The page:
I’m a librarian who has been an outspoken supporter of diverse literature, highlighting Asian/Pacific Islander, Black, LatinX, Jewish, and many other marginalized cultures. As I’ve written in various articles, I see literature as a key component in creating empathy among readers. I sing the praises of a wide range of books to my students, friends, and family members. I initiate book conversations with strangers. My bookstagram account often features authors whose work is not backed by large publishing budgets. I’ve fought for equal rights for LGBTQ+ people, encouraging teenagers to open their hearts to authors who create acceptance and understanding. As a member of my school’s Inclusive and Representative Literature Committee a few years ago, I created a spreadsheet of books featuring BIPOC, LGBTQ+, People with Disabilities, Underprivileged Social Classes, and Women’s Voices authors.
This week, after the murder and kidnapping of Israeli civilians by Hamas terrorists, I’m devastated, not only by these atrocities, but by the betrayal of some of my favorite authors. I’ve been watching in sadness as the social media accounts that used to brighten my days post messages of solidarity with the rallies and organizations that support the terrorists and their call to exterminate Jews. My feelings of grief are nothing compared to what my friends and family in Israel are going through. Yet, I find it almost impossible to focus at work or lose myself in my beloved books at home. I’ve been grappling with the isolation of being a Jew, but also with the question of how to reconcile works of literature with the beliefs of their creators.
It’s an age-old dilemma, but one that hasn’t touched me so personally until now. The most publicized cases include the authors L. Frank Buam, Roald Dahl, and J.K. Rowling. But all writers are humans with opinions, values, and backgrounds; it’s impossible for their beliefs to align with every reader. It’s up to individuals to decide if they feel comfortable interacting with stories that may not even openly address the beliefs they oppose. It’s inevitable that we librarians bring our own biases to our collection development. Despite this fact, there will undoubtedly be titles by authors we disagree with on our shelves. Difficult as it may be, it’s important for us to sacrifice our personal emotions in order to remain neutral in the face of our students’ freedom of choice.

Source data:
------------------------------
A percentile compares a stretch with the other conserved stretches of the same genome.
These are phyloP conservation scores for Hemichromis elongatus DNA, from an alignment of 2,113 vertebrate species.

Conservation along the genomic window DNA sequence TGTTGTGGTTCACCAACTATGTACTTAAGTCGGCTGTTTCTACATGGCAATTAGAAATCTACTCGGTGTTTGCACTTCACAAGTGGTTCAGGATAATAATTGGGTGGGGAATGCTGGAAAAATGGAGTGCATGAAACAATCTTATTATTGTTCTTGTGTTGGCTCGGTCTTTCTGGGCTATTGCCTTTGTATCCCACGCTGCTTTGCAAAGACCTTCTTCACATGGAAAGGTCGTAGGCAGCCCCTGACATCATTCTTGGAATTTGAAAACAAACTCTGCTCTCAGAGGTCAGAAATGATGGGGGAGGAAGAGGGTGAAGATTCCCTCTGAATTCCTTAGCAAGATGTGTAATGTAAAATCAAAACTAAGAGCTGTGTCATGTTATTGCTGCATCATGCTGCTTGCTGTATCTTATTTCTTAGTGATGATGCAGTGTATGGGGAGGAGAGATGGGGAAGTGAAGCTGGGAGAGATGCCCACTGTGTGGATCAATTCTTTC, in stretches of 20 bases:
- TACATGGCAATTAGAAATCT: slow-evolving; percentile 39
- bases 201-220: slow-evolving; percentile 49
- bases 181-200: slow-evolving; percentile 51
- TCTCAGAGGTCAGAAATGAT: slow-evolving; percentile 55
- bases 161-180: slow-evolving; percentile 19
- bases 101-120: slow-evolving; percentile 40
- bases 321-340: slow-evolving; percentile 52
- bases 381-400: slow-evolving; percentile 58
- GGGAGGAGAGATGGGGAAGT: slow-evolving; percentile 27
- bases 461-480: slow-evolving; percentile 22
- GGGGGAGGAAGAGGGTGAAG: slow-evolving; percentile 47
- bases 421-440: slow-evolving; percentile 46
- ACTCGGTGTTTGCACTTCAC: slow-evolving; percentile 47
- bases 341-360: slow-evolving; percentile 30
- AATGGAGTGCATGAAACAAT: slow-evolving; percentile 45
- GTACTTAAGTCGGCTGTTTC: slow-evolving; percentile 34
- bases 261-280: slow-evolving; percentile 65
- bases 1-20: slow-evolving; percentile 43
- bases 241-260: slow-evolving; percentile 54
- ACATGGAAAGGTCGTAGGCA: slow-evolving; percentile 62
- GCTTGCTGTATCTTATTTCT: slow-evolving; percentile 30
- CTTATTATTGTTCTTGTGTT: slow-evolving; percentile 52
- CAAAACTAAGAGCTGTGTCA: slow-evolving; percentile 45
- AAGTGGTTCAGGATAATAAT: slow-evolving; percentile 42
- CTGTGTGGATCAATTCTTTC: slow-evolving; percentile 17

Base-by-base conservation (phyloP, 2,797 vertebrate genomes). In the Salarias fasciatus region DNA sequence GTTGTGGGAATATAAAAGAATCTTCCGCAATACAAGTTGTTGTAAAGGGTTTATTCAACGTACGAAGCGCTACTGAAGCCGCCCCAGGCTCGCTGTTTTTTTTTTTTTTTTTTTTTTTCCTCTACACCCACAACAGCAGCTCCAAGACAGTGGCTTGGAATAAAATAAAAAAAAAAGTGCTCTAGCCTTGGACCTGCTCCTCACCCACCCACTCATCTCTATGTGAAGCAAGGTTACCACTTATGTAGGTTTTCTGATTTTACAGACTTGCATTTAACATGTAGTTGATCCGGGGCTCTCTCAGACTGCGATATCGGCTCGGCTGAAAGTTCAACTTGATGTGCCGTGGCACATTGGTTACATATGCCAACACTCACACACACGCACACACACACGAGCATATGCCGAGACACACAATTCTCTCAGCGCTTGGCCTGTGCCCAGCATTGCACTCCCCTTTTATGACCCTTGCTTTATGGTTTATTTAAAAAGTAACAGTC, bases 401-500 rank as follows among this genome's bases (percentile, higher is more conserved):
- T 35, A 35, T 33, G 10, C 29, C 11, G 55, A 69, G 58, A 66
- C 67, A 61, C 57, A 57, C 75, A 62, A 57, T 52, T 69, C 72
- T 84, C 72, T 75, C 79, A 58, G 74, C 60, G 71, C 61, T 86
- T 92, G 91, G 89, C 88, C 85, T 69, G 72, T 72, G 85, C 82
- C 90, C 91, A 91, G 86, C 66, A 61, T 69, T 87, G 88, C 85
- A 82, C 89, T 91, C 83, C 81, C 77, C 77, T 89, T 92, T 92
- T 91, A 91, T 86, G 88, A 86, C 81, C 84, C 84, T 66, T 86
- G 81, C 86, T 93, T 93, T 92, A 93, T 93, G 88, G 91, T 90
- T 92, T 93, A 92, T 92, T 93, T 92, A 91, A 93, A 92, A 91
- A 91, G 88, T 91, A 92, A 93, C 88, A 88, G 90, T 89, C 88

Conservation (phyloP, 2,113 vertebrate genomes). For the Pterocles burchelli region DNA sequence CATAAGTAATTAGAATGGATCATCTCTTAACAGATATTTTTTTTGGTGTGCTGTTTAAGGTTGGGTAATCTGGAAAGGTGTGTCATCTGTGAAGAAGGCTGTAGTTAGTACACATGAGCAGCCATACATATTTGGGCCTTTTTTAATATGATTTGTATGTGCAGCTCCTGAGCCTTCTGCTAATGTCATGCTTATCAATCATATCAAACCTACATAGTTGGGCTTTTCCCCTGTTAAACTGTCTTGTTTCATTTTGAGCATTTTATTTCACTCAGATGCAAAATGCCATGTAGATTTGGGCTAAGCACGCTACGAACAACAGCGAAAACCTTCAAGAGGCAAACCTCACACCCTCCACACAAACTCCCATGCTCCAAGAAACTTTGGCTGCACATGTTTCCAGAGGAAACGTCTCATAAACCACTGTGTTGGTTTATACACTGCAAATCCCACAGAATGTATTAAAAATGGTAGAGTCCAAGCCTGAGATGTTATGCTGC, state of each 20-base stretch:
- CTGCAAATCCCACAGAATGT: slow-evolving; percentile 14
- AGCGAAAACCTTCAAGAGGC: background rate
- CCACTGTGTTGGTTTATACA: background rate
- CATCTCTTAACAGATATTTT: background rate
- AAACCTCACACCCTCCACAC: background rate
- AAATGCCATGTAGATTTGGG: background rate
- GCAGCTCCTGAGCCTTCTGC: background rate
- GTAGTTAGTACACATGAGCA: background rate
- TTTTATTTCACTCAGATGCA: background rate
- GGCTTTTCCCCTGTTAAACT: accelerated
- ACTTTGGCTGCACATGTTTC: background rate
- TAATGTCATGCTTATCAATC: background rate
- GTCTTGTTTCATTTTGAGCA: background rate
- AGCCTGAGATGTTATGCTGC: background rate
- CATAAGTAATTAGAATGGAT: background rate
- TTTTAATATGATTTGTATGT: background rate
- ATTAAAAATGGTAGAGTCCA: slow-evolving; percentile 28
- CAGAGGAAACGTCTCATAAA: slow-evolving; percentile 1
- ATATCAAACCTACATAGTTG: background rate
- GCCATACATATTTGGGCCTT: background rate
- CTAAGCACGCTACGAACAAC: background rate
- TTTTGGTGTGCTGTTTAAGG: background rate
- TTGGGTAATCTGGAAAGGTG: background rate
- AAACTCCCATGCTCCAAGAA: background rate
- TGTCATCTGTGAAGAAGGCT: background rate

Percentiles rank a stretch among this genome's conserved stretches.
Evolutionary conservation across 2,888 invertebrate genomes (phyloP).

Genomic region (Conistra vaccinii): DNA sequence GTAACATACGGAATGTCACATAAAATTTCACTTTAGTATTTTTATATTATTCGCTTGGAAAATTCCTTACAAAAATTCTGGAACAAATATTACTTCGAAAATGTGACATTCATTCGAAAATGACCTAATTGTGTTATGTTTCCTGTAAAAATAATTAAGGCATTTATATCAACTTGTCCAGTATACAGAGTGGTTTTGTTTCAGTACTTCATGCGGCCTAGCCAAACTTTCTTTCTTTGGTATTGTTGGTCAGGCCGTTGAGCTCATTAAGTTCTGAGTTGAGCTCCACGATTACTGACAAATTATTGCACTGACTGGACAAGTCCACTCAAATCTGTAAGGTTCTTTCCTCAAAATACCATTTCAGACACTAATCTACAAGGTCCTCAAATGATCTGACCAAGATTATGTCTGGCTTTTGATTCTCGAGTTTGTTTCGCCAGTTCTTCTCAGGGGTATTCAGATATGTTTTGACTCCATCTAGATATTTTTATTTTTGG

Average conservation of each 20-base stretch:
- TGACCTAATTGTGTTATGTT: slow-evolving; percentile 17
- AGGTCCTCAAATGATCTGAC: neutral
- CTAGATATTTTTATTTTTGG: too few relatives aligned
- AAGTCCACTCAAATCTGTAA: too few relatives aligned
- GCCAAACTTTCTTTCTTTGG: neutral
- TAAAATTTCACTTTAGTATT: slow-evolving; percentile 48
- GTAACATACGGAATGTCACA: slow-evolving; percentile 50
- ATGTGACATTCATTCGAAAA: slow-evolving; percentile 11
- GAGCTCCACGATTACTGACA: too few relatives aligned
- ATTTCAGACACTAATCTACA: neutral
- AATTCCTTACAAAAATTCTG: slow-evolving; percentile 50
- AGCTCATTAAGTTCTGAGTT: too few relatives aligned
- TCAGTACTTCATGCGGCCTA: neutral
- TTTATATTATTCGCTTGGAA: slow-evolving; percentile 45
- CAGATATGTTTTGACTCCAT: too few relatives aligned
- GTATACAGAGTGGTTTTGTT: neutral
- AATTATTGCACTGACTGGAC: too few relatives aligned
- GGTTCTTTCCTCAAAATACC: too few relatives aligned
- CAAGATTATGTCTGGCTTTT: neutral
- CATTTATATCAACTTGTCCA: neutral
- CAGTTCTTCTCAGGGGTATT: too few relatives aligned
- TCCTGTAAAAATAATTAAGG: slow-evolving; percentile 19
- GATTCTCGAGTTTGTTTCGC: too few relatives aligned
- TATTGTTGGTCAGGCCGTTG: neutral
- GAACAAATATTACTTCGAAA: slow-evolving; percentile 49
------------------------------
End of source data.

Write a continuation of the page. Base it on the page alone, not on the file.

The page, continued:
The Anti-Defamation League provides insightful reflection questions regarding this issue. Among them are, “Can a person’s work be valuable even when you disagree with or find the authors’ viewpoints concerning or problematic?” and “How can we advocate and support the content of the work and its larger value to people and society, despite some concerning creator positions?” (“Separating the Message”). They are questions worth thinking about, especially as we navigate a world where misinformation and intolerance tend to create more divisiveness than ever before.
For now, I’ll allow myself to grieve for the loss of life and the end of my naive assumption that all those in the literary field share the same ideals. As I continue to struggle with my reading choices, I’ll harbor the hope that deep down, we librarians, teachers, readers, and authors all truly want what’s best for our children and fellow citizens.
“Separating the Message from the Messenger: How to Value Books Yet Disagree with the Authors’ Positions.” ADL, https://www.adl.org/separating-message-messenger-how-value-books-yet-disagree-authors-positions. Accessed 20 October 2023.
Author: Karin Greenberg
Karin Greenberg is the librarian at Manhasset High School in Manhasset, New York. She is a former English teacher and writes book reviews for School Library Journal. In addition to reading, she enjoys animals, walking, hiking, and spending time with her family. Follow her book account on Instagram @bookswithkg.